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A big, heavy router like the Triton want's an aluminum or steel plate to keep from sagging under that weight. And Rockler sells plates that are already bored for some routers. BIG timesaver! And prevents some serious mis-drilling that may ruin your plate. I like MLCS plates too; always free shipping, even on sale items, and the round inserts are inter-changeable between the two.

BTW, sharing the TS and RT fence is a bad idea....cripples both devices. You WILL find yourself one day needing to either saw another piece OR rout another piece and to do so, you'll have to disrupt one of the setups. Which means...BOTH setups are now disturbed. 60 years of woodworking is suggesting it will happen....often is more likely!
 

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I recently redid my router extension in my table saw and got a rockler router plate. I'm in love with it so far compared to my previous plate which was just MDF. Get greater bit height being its thinner. As or the inserts that go in it, they're meant to keep the empty space around the bit to a minimum which keeps your work piece from possibly dropping down. Rockler screwed me and didn't include the free insert so for the time being I'm using it without one. I've also included a picture of my router table fence that plays off my saw fence to give you an idea. I love it and have had no problems so far with it. The picture doesn't show the new plate so don't think that's what rockler sells haha.
Not meaning to hijacking the thread but I notice that's the r4512 I have been wanting to put a router table in that spot on mine. Any tips. It's something I been wanting to do forever lol I just never have.
 

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Discussion Starter · #7 ·
Thanks for the replies so far guys.

A big, heavy router like the Triton want's an aluminum or steel plate to keep from sagging under that weight. And Rockler sells plates that are already bored for some routers. BIG timesaver! And prevents some serious mis-drilling that may ruin your plate. I like MLCS plates too; always free shipping, even on sale items, and the round inserts are inter-changeable between the two.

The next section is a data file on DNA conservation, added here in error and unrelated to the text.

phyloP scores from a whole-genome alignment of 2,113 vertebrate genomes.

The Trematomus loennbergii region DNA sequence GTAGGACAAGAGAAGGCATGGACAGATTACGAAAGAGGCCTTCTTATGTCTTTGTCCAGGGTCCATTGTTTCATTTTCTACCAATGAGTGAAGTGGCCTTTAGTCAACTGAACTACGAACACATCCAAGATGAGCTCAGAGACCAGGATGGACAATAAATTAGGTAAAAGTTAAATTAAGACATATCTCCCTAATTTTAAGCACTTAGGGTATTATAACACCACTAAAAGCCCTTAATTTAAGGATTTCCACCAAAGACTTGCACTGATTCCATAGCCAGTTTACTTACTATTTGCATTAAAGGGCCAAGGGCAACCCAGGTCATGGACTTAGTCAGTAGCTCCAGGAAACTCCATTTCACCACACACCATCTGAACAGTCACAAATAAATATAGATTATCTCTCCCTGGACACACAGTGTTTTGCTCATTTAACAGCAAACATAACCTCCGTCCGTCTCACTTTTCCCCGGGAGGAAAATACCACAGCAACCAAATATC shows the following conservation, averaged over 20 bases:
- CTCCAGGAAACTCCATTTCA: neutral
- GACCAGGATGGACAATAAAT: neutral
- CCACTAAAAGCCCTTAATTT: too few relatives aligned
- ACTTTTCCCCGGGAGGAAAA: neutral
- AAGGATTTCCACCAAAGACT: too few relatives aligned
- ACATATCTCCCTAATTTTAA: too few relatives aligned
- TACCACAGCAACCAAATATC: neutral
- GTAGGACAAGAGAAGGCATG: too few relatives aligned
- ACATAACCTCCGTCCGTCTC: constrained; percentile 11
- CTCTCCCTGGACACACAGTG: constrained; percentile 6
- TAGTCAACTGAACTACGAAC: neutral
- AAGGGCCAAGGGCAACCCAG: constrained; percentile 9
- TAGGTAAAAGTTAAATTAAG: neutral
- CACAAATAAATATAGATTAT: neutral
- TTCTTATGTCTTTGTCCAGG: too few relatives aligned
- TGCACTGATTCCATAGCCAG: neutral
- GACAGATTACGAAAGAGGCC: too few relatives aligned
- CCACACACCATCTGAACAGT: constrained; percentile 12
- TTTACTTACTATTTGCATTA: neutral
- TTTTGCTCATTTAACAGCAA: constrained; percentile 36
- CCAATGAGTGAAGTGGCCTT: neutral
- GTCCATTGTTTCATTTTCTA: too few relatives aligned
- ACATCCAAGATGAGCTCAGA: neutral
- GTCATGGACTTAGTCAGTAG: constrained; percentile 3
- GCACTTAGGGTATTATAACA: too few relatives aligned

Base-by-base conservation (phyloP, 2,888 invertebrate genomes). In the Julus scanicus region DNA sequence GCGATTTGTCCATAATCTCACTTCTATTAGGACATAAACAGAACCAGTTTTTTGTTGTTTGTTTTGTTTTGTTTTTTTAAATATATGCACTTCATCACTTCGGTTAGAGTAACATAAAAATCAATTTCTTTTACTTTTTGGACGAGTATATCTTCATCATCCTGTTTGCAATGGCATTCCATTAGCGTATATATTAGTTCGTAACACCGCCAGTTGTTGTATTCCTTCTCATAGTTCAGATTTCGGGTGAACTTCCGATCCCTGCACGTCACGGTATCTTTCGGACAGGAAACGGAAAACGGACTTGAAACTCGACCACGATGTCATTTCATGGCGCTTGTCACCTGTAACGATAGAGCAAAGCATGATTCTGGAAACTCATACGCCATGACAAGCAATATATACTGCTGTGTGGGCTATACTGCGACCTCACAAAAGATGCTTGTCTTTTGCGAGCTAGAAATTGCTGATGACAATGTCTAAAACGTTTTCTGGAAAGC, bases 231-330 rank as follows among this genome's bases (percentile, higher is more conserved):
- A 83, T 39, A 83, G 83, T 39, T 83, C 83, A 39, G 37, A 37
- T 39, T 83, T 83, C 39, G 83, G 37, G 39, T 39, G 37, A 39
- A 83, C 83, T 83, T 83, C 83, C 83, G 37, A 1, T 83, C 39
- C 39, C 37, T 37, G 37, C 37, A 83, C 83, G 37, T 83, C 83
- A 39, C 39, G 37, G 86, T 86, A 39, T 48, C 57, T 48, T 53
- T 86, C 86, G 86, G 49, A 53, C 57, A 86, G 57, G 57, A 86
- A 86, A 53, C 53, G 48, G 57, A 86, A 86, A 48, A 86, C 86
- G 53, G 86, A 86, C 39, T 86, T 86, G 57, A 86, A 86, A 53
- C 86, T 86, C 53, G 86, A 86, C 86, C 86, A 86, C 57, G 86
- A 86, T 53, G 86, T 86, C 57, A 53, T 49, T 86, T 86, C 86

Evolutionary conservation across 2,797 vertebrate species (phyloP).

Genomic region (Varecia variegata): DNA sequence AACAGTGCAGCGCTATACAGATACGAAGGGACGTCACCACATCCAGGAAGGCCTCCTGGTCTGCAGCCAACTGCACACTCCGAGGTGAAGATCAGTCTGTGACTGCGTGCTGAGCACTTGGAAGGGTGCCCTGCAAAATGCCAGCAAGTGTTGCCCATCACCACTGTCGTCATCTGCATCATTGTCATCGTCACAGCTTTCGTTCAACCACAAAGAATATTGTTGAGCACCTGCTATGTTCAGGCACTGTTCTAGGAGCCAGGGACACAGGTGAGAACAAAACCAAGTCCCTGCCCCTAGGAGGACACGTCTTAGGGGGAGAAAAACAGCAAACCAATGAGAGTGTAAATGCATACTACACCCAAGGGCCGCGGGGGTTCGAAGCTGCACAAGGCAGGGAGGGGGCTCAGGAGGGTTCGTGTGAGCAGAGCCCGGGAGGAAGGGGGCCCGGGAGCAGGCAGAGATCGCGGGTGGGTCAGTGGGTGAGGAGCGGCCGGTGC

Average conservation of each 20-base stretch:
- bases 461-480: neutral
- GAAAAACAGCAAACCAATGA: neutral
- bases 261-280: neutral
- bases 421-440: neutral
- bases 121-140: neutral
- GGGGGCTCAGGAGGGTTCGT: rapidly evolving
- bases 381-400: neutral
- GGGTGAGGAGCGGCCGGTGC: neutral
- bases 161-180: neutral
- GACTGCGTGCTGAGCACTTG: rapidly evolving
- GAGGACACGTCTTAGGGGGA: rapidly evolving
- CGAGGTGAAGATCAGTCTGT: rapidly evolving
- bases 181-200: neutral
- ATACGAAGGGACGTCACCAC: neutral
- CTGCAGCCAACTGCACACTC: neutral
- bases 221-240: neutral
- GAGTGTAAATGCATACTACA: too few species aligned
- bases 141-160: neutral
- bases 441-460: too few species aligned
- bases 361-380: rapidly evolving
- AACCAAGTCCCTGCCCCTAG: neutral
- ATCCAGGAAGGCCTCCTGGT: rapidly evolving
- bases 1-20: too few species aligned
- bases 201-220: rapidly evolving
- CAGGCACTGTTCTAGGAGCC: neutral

BTW, sharing the TS and RT fence is a bad idea....cripples both devices. You WILL find yourself one day needing to either saw another piece OR rout another piece and to do so, you'll have to disrupt one of the setups. Which means...BOTH setups are now disturbed. 60 years of woodworking is suggesting it will happen....often is more likely!
Yeah, thats why I mentioned the router I plan to use. It looks bulky and I know some of the plates are made of a plastic material and some are aluminum. I didnt realize I could get steel but I havnt looked at all the options either.

The fence is something Ive thought about but havnt thought seriously about it. I know many people prefer to use the TS fence and many prefer a seperate fence for the the reasons you just mentioned. Im still not 100% positive what Im going to do yet in that regard but Im leaning strongly toward giving the router its own fence.

If anyone else has opinions, Ill gladly hear em. Like I said, I know little about routers and nothing about insert plates.
 

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John
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Thanks for the replies so far guys.



Yeah, thats why I mentioned the router I plan to use. It looks bulky and I know some of the plates are made of a plastic material and some are aluminum. I didnt realize I could get steel but I havnt looked at all the options either.

The fence is something Ive thought about but havnt thought seriously about it. I know many people prefer to use the TS fence and many prefer a seperate fence for the the reasons you just mentioned. Im still not 100% positive what Im going to do yet in that regard but Im leaning strongly toward giving the router its own fence.

If anyone else has opinions, Ill gladly hear em. Like I said, I know little about routers and nothing about insert plates.